This week’s Torah reading contains a unique minor holiday in the Jewish calendar. Second Passover (Pessah Sheni), held on the 15th of Iyar, offered a second chance for the Jews in the desert who were unable, through no fault of their own, to bring the Passover offering at its designated time. So, rather than miss this special national celebration, God ordained that they could “make up” the festival one month later.
Though we no longer (yet!) have the ability to bring Temple offerings, the point is made that life always presents us with opportunities to fulfill our dreams and accomplish the things that make our world complete. We just have to shake off the disappointments, gather our courage, believe in ourselves and rewrite our history. If anything describes Jewish life throughout the ages, this is it.
This past Shabbat, I stood next to Alex Folkman as he pronounced the blessing upon the reading of the Torah. In a clear and determined voice, on the occasion of his 100th birthday, he thanked God for having been chosen a Jew. Because I am a Levi, and so given the second Torah blessing, I had the privilege of preceding Alex, who was chosen for the honored shlishi, the third aliyah generally reserved for the most scholarly or dignified member of the congregation. And that certainly was Mr. Folkman – on this or any other day.
Alex’s story is among the most inspiring I have ever heard. His parents and siblings were murdered by the Nazis and their Slovakian accomplices, but Alex managed to escape into the forests. There he assembled his own partisan unit and fought the Germans until he joined Russia’s Red Army as an intelligence officer. After the war, he would go on to build a large and beautiful family and head a successful business, becoming a major philanthropist and community leader in New Jersey.
One of the great moments in his life was when, several years ago, he dedicated a Torah scroll for the synagogue at Yad Vashem in honor of his grandson’s bar mitzvah.
In the ghetto, he had seen his grandfather, the synagogue’s gabbai, dragged from the building while the prayer books were placed on a bonfire. The Nazis then removed the Torah, and threw it into the fire as the horrified Jews watched helplessly.
“The smell of that burning Torah still fills my nostrils,” says Alex, and so he had a new Torah written to replace the one he had lost. “Could I ever have imagined that someday I would reach this great moment?” he cried. “And to see my grandchildren in our own Israeli army, some even serving in an intelligence unit in the IDF, just as I did?! God gave me a second chance; He gave me back my life.”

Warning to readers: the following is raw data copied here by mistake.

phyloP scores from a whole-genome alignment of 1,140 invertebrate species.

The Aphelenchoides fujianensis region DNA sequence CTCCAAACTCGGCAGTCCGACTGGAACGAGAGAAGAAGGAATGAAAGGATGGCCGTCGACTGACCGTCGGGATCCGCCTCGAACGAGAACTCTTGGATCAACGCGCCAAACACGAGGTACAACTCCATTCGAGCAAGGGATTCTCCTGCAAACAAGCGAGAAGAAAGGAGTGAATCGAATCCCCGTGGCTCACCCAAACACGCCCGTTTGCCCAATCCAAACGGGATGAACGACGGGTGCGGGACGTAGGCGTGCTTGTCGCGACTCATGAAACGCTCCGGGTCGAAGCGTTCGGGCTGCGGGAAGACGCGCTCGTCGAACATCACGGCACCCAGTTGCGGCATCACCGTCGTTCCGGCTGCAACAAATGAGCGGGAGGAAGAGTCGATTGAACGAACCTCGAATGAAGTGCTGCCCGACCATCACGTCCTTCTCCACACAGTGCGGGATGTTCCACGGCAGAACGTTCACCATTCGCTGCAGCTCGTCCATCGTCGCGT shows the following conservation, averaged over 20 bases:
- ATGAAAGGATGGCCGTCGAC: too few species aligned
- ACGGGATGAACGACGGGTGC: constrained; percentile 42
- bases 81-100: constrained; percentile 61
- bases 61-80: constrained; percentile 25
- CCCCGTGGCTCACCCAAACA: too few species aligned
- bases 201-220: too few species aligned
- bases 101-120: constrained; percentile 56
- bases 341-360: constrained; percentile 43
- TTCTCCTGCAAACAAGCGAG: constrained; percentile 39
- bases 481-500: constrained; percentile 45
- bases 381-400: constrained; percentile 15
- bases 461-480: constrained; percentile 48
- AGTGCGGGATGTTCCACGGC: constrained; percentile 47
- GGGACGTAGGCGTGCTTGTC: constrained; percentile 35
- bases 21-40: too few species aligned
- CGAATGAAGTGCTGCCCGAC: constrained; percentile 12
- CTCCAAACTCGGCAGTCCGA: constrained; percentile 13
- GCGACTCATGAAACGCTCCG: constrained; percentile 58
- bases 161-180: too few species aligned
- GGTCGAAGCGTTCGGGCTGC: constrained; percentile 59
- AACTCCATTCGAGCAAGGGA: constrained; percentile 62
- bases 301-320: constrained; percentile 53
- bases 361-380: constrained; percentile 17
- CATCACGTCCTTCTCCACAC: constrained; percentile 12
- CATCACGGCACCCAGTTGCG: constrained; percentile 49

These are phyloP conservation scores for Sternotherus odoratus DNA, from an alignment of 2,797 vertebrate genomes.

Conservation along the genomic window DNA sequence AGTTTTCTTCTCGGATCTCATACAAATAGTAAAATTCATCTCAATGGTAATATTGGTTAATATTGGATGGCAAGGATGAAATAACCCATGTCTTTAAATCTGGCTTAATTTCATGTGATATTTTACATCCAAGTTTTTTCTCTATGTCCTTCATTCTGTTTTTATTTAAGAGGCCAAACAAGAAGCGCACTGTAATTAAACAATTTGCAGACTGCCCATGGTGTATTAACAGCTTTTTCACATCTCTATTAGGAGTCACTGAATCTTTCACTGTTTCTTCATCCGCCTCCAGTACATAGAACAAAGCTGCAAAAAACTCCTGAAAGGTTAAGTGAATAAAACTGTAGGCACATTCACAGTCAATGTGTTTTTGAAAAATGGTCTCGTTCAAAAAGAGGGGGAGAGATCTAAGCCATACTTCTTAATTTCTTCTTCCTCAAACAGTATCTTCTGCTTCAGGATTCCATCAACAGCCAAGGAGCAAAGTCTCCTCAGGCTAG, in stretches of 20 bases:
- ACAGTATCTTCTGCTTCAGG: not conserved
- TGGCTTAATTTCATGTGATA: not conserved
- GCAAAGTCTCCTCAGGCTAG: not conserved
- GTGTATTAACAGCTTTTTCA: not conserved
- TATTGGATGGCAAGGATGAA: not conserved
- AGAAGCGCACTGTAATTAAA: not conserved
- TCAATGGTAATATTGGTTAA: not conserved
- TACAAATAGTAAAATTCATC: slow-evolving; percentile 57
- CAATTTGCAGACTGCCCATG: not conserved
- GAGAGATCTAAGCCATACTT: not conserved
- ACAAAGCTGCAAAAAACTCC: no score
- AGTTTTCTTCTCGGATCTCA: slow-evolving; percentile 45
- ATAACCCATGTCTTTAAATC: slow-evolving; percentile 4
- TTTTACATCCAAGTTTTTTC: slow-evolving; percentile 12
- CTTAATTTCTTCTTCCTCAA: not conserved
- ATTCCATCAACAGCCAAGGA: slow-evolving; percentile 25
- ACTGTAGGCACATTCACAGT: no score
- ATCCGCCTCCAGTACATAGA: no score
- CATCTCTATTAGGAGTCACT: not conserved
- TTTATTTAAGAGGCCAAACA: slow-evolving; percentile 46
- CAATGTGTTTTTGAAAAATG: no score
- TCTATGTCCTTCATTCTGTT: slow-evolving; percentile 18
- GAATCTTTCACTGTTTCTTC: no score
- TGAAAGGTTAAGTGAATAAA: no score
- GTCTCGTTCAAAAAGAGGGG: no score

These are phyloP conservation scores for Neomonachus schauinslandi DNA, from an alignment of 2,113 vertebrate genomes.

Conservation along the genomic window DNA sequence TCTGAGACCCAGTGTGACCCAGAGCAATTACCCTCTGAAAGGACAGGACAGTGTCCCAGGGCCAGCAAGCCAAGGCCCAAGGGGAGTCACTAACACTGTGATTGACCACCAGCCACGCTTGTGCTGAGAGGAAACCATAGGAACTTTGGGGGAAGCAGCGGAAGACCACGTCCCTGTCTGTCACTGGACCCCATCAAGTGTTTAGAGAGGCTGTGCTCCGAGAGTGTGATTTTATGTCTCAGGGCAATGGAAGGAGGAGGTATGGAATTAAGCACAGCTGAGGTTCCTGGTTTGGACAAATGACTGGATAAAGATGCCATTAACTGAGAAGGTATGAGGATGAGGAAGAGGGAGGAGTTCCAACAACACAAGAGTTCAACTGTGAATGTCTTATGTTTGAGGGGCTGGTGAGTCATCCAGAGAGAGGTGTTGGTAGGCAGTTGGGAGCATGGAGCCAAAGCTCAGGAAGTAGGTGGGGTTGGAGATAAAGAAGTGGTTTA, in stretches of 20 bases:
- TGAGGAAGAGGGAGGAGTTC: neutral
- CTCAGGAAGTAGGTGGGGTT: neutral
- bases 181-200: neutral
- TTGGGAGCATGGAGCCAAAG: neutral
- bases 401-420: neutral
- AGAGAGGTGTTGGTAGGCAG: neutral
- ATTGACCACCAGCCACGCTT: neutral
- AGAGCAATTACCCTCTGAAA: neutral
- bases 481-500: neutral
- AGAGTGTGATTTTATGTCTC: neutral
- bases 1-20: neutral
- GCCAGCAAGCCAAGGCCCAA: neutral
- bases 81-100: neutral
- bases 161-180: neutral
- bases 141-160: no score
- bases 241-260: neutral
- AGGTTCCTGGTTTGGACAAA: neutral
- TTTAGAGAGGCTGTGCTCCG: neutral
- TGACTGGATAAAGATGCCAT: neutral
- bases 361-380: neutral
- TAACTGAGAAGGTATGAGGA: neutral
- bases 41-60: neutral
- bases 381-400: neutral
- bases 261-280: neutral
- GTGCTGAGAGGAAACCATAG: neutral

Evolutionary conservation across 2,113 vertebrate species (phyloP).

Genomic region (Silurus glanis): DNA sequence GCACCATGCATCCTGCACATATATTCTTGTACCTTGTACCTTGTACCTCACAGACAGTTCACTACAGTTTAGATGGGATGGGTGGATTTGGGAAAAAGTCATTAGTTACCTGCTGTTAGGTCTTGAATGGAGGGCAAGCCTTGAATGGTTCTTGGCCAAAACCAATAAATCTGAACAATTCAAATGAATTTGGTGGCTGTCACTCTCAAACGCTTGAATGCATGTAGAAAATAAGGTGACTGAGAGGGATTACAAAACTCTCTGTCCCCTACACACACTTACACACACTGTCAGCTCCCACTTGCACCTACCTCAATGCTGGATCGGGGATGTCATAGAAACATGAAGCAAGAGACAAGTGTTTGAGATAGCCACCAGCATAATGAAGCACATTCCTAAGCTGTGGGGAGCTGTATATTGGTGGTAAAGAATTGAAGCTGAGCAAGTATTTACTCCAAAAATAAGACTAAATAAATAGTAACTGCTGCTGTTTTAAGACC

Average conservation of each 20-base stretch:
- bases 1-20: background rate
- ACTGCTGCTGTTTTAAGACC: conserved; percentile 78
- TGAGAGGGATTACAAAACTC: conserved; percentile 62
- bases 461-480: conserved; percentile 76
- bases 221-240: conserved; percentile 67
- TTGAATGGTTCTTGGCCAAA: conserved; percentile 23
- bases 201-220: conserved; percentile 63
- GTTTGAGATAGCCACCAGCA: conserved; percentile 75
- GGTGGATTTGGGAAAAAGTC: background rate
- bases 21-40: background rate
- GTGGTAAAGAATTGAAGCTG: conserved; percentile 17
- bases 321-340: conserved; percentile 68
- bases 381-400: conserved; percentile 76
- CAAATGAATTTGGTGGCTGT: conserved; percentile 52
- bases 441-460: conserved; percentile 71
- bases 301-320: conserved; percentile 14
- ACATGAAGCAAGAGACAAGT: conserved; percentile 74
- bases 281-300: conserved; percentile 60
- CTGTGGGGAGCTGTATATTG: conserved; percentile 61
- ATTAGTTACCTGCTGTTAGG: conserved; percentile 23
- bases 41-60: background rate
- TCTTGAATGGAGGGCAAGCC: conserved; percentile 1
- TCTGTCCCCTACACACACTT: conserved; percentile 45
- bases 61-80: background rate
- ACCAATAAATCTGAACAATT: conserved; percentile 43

A more personal story
WHICH LEADS me to another, more personal story.
Some months ago, we ran into a couple we know at a local restaurant. They had just come back to Israel from their own grandson’s bar mitzvah abroad, and told me they had regards for me. They couldn’t remember the name – that happens to all of us sometimes! – but they said, “He told us that you were responsible for him becoming an observant Jew.”
“He told us that you were responsible for him becoming an observant Jew.”A couple we know
Well, this obviously intrigued me, and so I pressed the couple into calling their son in New York for the name. When they mentioned it, I was taken aback – and taken back almost 40 years.
I was leading the NCSY (National Conference of Synagogue Youth) religious youth program in Dallas when our chapter president came running into my office. She told me that she had seen something amazing – a young boy in a local public school wearing a kippah. I told her she must have imagined it, but she was insistent. Now, you must understand; back in Dallas, in the early ’80s, no public school kids wore kippot. So we jumped into my car and headed for the school.
There, with my own eyes, I saw Michael for the first time. We waited until school let out, and excitedly introduced ourselves and asked him what his story was. He told us that his family was not observant, but that he had read in a book that Jews cover their heads as a reminder that God is watching over them from above (thus the word “yarmulke,” which means yarei malka – “fear of the king”). And so he asked his parents to buy him a kippah.
His father was reluctant, but Michael was insistent, and finally got his wish. But when the boy informed his father that he would be wearing his kippah not only at home, but also in school, his parents strongly objected, fearing he would be mocked, or worse, by his classmates. They even brought around the local Reform rabbi, who told Michael, “I’m a rabbi, and I don’t wear a kippah; so you certainly don’t need to!” But Mike would not be denied; he wore that kippah day in and day out, and that is how we discovered him.
We were able to convince Mike’s parents to let their son join our youth program, and later he would leave public school for the local Hebrew day school. I kept in touch with him for some time, but when we made aliyah, I lost contact with the young man... until this “random” greeting from afar.
So I asked the couple that brought me regards from Moshe – that was Mike’s name now – how they happened to meet him. They stared at me with a strange look on their face. “We didn’t tell you?! Our son had a Torah scroll written at his synagogue in honor of our grandson’s bar mitzvah, and Moshe was the scribe!”
I was speechless, stunned. What a spectacular turn his life had taken at that moment when he decided, against all odds and opposition, to simply cover his head. Now he was not only embracing the Torah, but enabling thousands of others to experience it, too.
Second chances. They’re out there, gently shouting at us, “Never give up, never give in; reclaim that which is rightfully yours.” We just have to reach out and embrace it. ■
The writer is director of the Jewish Outreach Center of Ra’anana. [email protected]